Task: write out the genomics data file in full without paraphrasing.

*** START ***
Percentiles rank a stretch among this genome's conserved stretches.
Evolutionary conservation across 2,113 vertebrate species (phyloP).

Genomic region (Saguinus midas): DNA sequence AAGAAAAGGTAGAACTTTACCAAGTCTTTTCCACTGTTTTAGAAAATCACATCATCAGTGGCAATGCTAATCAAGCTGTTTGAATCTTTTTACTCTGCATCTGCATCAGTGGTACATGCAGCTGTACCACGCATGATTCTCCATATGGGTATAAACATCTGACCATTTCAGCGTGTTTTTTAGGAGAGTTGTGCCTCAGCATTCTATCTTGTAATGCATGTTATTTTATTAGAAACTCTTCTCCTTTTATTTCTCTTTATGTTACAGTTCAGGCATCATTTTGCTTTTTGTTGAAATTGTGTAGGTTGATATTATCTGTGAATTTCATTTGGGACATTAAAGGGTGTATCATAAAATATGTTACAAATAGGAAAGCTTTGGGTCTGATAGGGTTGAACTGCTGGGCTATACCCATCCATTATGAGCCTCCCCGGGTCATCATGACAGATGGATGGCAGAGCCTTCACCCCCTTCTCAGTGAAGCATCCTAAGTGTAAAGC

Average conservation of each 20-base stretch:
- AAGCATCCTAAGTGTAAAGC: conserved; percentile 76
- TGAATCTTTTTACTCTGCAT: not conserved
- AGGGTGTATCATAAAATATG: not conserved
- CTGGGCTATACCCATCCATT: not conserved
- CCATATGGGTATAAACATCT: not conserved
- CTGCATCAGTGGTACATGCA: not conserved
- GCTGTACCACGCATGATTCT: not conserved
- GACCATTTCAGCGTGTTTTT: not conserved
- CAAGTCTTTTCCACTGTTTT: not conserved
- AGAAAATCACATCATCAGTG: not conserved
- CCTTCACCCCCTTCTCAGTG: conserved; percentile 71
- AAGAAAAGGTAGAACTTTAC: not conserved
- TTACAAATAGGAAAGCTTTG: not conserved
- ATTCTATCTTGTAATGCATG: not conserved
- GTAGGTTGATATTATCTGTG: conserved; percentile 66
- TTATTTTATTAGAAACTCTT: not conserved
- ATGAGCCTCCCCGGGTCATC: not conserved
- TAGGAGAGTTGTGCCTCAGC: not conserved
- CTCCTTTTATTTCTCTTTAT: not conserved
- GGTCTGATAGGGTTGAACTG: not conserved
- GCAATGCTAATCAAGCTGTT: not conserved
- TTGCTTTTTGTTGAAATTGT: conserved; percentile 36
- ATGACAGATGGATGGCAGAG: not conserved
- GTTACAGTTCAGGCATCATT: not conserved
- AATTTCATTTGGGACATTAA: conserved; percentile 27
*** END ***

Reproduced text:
Percentiles rank a stretch among this genome's conserved stretches.
Evolutionary conservation across 2,113 vertebrate species (phyloP).

Genomic region (Saguinus midas): DNA sequence AAGAAAAGGTAGAACTTTACCAAGTCTTTTCCACTGTTTTAGAAAATCACATCATCAGTGGCAATGCTAATCAAGCTGTTTGAATCTTTTTACTCTGCATCTGCATCAGTGGTACATGCAGCTGTACCACGCATGATTCTCCATATGGGTATAAACATCTGACCATTTCAGCGTGTTTTTTAGGAGAGTTGTGCCTCAGCATTCTATCTTGTAATGCATGTTATTTTATTAGAAACTCTTCTCCTTTTATTTCTCTTTATGTTACAGTTCAGGCATCATTTTGCTTTTTGTTGAAATTGTGTAGGTTGATATTATCTGTGAATTTCATTTGGGACATTAAAGGGTGTATCATAAAATATGTTACAAATAGGAAAGCTTTGGGTCTGATAGGGTTGAACTGCTGGGCTATACCCATCCATTATGAGCCTCCCCGGGTCATCATGACAGATGGATGGCAGAGCCTTCACCCCCTTCTCAGTGAAGCATCCTAAGTGTAAAGC

Average conservation of each 20-base stretch:
- AAGCATCCTAAGTGTAAAGC: conserved; percentile 76
- TGAATCTTTTTACTCTGCAT: not conserved
- AGGGTGTATCATAAAATATG: not conserved
- CTGGGCTATACCCATCCATT: not conserved
- CCATATGGGTATAAACATCT: not conserved
- CTGCATCAGTGGTACATGCA: not conserved
- GCTGTACCACGCATGATTCT: not conserved
- GACCATTTCAGCGTGTTTTT: not conserved
- CAAGTCTTTTCCACTGTTTT: not conserved
- AGAAAATCACATCATCAGTG: not conserved
- CCTTCACCCCCTTCTCAGTG: conserved; percentile 71
- AAGAAAAGGTAGAACTTTAC: not conserved
- TTACAAATAGGAAAGCTTTG: not conserved
- ATTCTATCTTGTAATGCATG: not conserved
- GTAGGTTGATATTATCTGTG: conserved; percentile 66
- TTATTTTATTAGAAACTCTT: not conserved
- ATGAGCCTCCCCGGGTCATC: not conserved
- TAGGAGAGTTGTGCCTCAGC: not conserved
- CTCCTTTTATTTCTCTTTAT: not conserved
- GGTCTGATAGGGTTGAACTG: not conserved
- GCAATGCTAATCAAGCTGTT: not conserved
- TTGCTTTTTGTTGAAATTGT: conserved; percentile 36
- ATGACAGATGGATGGCAGAG: not conserved
- GTTACAGTTCAGGCATCATT: not conserved
- AATTTCATTTGGGACATTAA: conserved; percentile 27